The University of South Carolina’s McKissick Museum held a reception Thursday night, inviting guests to view their newest art exhibit. “Piece by Piece: Quilts from the Permanent Collection,” illustrates the evolution of quilt making traditions over the past 150 years, representing artistic heritages from Europe, Africa and the American South.

Chief Curator of Folklife, Saddler Taylor, entertained the crowd with stories about the history of the pieces on display. “Quilts carry a strong sense of familial intimacy and human connection. It’s strangely ironic that we know so little about many of the makers. This exhibition features beautiful examples of Southern quilts; but more importantly, we want to tell the story of some of the makers,” he said.

There are 14 quilts on display at a time. Currently, the two oldest visible in the exhibit were both made in 1850. In November, a new round will be hung, and then in March, the final round will be displayed. According to Curator of Collections Christian Cicimurri, since the pieces are fragile, it is not wise to leave them exposed and hanging for very long. Additionally, there is not enough room in the exhibit to display the full collection at one time.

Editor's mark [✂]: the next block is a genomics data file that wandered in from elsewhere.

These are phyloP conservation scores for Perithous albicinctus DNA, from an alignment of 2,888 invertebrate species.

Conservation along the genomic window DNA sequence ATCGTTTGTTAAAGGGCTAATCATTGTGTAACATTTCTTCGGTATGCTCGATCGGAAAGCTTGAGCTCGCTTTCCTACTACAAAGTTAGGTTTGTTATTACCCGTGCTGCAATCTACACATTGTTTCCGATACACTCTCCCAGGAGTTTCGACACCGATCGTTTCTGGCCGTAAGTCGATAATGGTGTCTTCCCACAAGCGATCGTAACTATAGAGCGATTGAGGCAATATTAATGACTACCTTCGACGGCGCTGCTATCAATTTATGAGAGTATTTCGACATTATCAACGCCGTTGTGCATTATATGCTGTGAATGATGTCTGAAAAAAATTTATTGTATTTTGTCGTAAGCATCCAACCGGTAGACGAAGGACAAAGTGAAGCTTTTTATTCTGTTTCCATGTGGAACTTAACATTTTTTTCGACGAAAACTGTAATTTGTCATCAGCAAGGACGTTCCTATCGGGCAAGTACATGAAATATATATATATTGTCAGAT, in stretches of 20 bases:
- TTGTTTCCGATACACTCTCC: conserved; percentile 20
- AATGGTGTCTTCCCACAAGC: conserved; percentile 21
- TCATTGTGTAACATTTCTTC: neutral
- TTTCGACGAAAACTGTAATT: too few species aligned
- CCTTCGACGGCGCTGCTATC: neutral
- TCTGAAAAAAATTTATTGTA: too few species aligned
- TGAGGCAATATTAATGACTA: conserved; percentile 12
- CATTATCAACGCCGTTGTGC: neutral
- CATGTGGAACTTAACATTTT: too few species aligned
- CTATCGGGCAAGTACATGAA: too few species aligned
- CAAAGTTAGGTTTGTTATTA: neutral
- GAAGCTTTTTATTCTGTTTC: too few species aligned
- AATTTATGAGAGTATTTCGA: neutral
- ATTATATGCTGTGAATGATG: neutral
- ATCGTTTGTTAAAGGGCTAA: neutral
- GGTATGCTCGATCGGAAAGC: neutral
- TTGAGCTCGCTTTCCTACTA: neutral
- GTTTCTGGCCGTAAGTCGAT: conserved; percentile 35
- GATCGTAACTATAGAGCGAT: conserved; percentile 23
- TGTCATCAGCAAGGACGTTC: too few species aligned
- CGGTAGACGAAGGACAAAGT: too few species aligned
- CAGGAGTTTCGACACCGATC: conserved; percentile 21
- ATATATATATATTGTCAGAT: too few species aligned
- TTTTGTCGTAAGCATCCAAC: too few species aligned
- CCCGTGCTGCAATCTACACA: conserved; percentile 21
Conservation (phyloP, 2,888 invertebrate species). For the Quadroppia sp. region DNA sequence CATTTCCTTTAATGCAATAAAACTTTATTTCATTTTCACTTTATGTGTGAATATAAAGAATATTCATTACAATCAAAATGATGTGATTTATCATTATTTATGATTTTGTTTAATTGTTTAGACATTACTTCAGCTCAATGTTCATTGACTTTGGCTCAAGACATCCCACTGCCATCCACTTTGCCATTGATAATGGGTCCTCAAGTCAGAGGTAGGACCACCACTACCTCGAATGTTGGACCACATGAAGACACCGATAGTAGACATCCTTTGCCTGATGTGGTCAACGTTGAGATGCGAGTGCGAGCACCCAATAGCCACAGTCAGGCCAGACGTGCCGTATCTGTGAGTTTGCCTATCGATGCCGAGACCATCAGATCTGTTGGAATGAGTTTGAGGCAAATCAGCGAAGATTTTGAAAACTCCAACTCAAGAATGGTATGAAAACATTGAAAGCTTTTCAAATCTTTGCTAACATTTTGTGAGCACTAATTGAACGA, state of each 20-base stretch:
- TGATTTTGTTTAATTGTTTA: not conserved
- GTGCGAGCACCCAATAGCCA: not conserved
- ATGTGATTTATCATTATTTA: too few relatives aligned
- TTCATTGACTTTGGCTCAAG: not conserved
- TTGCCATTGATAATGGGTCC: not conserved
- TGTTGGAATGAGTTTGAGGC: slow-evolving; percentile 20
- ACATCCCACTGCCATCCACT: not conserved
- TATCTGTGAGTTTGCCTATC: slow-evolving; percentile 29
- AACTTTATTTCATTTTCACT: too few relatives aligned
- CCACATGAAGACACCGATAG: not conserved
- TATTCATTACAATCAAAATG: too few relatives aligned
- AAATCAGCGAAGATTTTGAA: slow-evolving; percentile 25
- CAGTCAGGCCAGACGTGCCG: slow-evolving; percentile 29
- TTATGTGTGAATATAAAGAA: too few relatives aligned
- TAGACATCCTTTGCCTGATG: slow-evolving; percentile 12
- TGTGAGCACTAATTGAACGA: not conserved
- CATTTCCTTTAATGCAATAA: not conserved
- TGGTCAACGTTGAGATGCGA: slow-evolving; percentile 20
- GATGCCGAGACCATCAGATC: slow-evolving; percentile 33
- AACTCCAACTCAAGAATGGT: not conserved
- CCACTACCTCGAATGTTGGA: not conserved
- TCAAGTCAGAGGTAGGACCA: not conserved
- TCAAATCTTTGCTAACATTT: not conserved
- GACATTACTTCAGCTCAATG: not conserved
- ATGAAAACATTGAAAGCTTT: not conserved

Cicimurri personally sewed velcro strips to many of the quilts that were hung onto the carpeted display walls. She joked as she asked the crowd if anyone would like to volunteer to help prepare the next round of quilts for the November display. “I spent many hours during staff meetings sitting front of the quilt while everyone else was at a different table,” she laughed. She stressed the importance of her intricate work to preserve the piece.

Cicimurri pointed out that very few of the quilts hung perfectly flat up against the wall due to the amount of use they’ve experienced over the years. She said if they were used on a bed, or someone pulled one end up around them when sleeping, it stretched the quilt out from its once-perfect rectangular shape.

Piece by Piece is free and open to the public during McKissick’s hours of operation: 8:30 a.m. to 5 p.m. weekdays, and 11 a.m. to 3 p.m. Saturdays. More information can be found at

Categories: Arts & Entertainment, Columbia, Education, Richland County

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